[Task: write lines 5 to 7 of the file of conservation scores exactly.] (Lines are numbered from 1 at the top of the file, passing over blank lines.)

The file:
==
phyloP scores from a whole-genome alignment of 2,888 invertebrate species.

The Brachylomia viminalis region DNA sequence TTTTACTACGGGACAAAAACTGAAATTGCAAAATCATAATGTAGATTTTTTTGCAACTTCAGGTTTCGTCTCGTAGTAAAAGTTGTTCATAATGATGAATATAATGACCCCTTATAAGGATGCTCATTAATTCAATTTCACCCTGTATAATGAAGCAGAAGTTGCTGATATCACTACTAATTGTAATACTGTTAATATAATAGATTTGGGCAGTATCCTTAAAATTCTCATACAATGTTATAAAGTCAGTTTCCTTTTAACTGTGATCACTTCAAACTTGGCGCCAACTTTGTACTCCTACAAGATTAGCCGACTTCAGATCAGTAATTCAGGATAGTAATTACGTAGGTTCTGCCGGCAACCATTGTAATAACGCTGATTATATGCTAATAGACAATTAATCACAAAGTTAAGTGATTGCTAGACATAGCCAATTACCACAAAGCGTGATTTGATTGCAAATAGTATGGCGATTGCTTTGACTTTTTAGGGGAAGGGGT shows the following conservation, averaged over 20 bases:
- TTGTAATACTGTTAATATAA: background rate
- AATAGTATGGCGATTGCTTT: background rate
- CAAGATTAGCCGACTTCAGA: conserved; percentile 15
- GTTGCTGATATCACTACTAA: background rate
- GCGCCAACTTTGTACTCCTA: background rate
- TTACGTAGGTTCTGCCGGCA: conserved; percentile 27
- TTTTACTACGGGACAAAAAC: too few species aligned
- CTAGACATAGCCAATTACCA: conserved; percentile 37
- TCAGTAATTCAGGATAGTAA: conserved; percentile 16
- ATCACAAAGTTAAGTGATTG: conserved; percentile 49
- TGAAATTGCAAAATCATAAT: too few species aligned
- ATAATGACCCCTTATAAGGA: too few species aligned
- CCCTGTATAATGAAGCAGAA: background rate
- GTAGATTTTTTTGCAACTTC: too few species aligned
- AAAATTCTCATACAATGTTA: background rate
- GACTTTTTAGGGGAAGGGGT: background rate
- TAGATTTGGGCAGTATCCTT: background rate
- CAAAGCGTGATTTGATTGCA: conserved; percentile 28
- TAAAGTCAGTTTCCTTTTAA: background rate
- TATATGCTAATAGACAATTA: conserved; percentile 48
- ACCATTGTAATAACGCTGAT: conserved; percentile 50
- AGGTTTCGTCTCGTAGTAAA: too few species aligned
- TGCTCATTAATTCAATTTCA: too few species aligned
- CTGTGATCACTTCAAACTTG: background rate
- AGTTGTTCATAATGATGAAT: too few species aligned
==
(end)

- CAAGATTAGCCGACTTCAGA: conserved; percentile 15
- GTTGCTGATATCACTACTAA: background rate
- GCGCCAACTTTGTACTCCTA: background rate